As early as the 1960s and 1970s, the Communist Party of the Soviet Union (CPSU) was invading other countries like Czechoslovakia, threatening to invade and nuke socialist China, and supporting neocolonial governments such as India in their repression of revolutionary forces like the erstwhile Communist Party of India (Marxist-Leninist), which was one of the precursors to the Communist Party of India (Maoist). The CPSU’s foreign policy during this period reflected the underlying social and economic situation in the USSR, where capitalism had been restored, a state capitalist bourgeoisie in the party was exporting capital abroad to facilitate neocolonial relations through the Council for Mutual Economic Assistance (COMECON), and brutal fascist repression was practiced against almost every form of political dissent internal to the USSR.

As one anonymous article in a 1974 edition of Peking Review highlighted:

The Brezhnev clique also makes use of “mental hospitals” to torture those opposed to the dark rule of the Soviet revisionists. Those who show discontent with Soviet revisionist fascist rule and dare to rebel against it are arbitrarily declared “lunatics,” “mentally disordered,” “schizophrenic” and “mental patients” and thrown into “mental hospitals” controlled by the “state security committee” and the “ministry of the interior.” One report says several thousand people are imprisoned in one “mental hospital” alone. The internees in these places are subjected to cruel beatings and forced to submit to drastic treatment, including poisonous drugs, in an effort to make them change their political views. Some of them have been bodily and mentally injured and have become incurable wrecks.

The Soviet revisionist renegades have time and again dispatched police and military forces, including tanks and armoured units and paratroops, to carry out bloody suppression of the Soviet people who have risen in rebellion.8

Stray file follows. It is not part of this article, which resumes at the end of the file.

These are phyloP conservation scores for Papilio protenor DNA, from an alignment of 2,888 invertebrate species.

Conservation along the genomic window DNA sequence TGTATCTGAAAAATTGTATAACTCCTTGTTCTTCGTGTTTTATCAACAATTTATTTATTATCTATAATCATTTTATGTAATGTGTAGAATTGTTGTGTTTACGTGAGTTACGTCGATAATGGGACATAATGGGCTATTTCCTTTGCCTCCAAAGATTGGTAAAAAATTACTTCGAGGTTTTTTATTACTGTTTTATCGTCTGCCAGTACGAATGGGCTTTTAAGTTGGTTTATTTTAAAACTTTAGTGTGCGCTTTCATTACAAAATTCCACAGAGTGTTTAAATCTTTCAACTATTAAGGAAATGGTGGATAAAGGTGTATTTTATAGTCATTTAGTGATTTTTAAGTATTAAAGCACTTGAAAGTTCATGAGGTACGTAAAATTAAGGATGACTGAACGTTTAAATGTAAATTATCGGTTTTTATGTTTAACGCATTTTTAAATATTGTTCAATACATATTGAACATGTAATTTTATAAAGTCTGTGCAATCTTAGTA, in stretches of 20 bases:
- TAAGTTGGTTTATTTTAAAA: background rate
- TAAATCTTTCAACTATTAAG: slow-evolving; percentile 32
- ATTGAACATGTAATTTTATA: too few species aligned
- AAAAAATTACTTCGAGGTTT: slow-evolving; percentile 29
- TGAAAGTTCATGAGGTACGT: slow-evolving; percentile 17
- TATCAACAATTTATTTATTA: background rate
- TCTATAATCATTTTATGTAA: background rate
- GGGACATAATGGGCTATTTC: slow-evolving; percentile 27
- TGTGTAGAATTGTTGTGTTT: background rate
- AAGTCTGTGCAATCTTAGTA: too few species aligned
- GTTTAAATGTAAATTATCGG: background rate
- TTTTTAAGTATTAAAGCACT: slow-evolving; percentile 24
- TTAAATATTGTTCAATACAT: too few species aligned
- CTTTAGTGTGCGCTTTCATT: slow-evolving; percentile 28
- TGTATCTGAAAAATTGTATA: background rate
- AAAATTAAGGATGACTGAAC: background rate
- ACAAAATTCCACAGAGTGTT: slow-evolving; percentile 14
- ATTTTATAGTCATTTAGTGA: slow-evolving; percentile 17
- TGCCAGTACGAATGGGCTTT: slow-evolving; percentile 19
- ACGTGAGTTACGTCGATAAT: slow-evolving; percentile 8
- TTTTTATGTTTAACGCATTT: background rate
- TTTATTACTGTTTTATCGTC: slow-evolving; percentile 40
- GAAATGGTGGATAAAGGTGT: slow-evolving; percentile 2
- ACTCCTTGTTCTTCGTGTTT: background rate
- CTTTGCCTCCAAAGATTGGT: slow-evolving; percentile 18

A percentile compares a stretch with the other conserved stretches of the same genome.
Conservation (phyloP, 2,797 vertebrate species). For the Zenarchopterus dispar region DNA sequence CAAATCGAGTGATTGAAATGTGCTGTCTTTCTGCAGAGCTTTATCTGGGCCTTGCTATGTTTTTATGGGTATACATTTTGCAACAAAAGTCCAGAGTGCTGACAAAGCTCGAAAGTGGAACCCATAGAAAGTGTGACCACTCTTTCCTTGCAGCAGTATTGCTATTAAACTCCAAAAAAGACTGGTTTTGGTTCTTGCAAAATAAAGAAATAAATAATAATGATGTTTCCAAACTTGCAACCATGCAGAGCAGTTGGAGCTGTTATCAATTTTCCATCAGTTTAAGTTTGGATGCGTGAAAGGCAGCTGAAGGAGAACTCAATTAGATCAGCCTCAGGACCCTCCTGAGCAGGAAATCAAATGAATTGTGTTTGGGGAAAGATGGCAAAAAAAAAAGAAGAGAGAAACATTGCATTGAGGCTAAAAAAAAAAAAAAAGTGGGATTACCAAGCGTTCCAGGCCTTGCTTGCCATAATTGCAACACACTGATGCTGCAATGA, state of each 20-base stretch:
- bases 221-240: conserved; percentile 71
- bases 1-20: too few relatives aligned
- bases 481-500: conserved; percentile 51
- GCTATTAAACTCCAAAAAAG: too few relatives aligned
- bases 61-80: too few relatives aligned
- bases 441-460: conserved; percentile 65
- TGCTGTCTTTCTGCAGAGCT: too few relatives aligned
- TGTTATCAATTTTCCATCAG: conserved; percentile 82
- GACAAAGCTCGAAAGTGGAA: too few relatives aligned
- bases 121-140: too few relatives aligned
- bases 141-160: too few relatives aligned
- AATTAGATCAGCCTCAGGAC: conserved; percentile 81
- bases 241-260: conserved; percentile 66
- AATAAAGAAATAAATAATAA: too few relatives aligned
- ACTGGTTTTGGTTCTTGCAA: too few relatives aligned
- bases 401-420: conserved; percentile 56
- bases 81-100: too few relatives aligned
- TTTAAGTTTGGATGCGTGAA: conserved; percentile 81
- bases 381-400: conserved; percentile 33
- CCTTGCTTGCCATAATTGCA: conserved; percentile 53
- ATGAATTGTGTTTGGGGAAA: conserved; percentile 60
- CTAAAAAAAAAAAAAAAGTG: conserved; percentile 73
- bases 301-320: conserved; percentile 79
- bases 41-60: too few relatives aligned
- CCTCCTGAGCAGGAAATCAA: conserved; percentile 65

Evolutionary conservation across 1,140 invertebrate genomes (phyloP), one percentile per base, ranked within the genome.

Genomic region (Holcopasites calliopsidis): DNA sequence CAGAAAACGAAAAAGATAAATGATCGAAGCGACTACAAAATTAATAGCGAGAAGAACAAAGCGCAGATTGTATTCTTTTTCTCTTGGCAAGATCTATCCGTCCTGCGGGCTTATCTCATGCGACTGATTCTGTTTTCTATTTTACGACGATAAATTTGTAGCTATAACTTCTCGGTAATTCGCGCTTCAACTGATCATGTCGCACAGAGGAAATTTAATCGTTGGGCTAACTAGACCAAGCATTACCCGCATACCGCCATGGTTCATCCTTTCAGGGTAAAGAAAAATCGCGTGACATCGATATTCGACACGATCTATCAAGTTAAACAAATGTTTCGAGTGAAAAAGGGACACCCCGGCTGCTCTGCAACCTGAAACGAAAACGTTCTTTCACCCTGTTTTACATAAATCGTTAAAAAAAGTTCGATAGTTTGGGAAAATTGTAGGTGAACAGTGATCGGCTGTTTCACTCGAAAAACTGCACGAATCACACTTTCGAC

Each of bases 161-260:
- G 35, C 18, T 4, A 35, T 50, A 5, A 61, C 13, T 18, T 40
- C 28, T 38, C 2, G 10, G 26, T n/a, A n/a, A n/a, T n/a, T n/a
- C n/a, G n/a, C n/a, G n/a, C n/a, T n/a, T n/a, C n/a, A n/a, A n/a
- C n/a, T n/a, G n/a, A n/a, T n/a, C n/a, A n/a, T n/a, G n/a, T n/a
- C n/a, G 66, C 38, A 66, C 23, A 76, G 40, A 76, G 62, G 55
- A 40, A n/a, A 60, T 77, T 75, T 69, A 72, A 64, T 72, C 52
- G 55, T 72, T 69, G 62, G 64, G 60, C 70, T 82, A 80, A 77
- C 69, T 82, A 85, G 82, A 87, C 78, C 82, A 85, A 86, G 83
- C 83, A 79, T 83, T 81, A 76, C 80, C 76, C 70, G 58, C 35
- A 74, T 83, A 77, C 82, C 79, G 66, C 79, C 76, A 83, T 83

Given this reality, and the capitalist restoration in China which followed the coup in 1976,9 it would have been impossible for the CPP to practice “anti-imperialist solidarity” with countries such as the social-fascist USSR and the post 1976 pro-imperialist and state capitalist China. Sison’s efforts to practice “solidarity” with these countries represented a departure from proletarian internationalism, in favor of an opportunist pragmatism of the Deng Xiaoping “black cat white cat” type.10

By his own admission, Sison and others in the CPP leadership worked to orchestrate meetings with the CPSU and Eastern Bloc parties in the hopes of securing arms deals to accelerate the revolution in the Philippines.11 In At Home in the World, Sison admitted that he “was aware that the representatives of the CPP occasionally met with representatives of the Soviet CP.”12 However, the CPSU wanted the CPP to merge with the Soviet-backed Lava revisionist electoral party.13 While, the CPP did not acquiesce to these demands, Sison and others in the leadership were willing to apologize for Soviet social imperialism, reverse their verdict on the capitalist nature of the USSR, and claim that the CPSU and Eastern-bloc parties were genuine Marxist-Leninists.

Although Sison and others claimed that such efforts to secure arms deals and develop “solidarity” with such parties were in line with the principle of self-reliance,14 it is hard to see how this was the case, especially when efforts to establish bilateral relations with parties like the CPSU required the CPP to reverse its verdict on revisionism and Soviet social imperialism.15 In the CPP’s 1968 Founding Congress it concluded that the CPSU was a revisionist party leading a social imperialist state. In 1987, when asked about the CPP’s efforts to develop fraternal relations with revisionist parties around the world, Sison stated, “since a few years ago, the CPP has voluntarily ceased to apply certain terms or labels [such as revisionist] to other parties.”16 Sison went on to state that “The CPP considers as matters belonging to history those differences in the past arising from disputes between certain parties.”17

In this comment Sison was not only referring to the prior dispute between the CPP and the CPSU, but also the dispute between Mao and Soviet Revisionists. The question of revisionism cannot be considered as a matter “belonging to history” as it concerns the very nature of Marxism itself and historically has been key in determining whether or not a communist party will stay on the road to revolution and communism. As Mao put it, “the rise to power of revisionism means the rise to power of the bourgeoisie.”18

Sison would later justify this reversal by claiming that the CPP’s previous conclusions that the CPSU was revisionist, and that capitalism was restored in the USSR “were not the result of any direct investigation of the Soviet economy and society by Filipino revolutionaries and social researchers, but were based on secondary sources since 1963—when the great ideological debate was raging—from parties with which we had been aligned.”19 In line with this reversal of verdicts, in 1986, the Executive Committee of the CPP concluded that the Soviet Union and Eastern European countries were “socialist because their economies were still dominated by state-owned enterprises.”20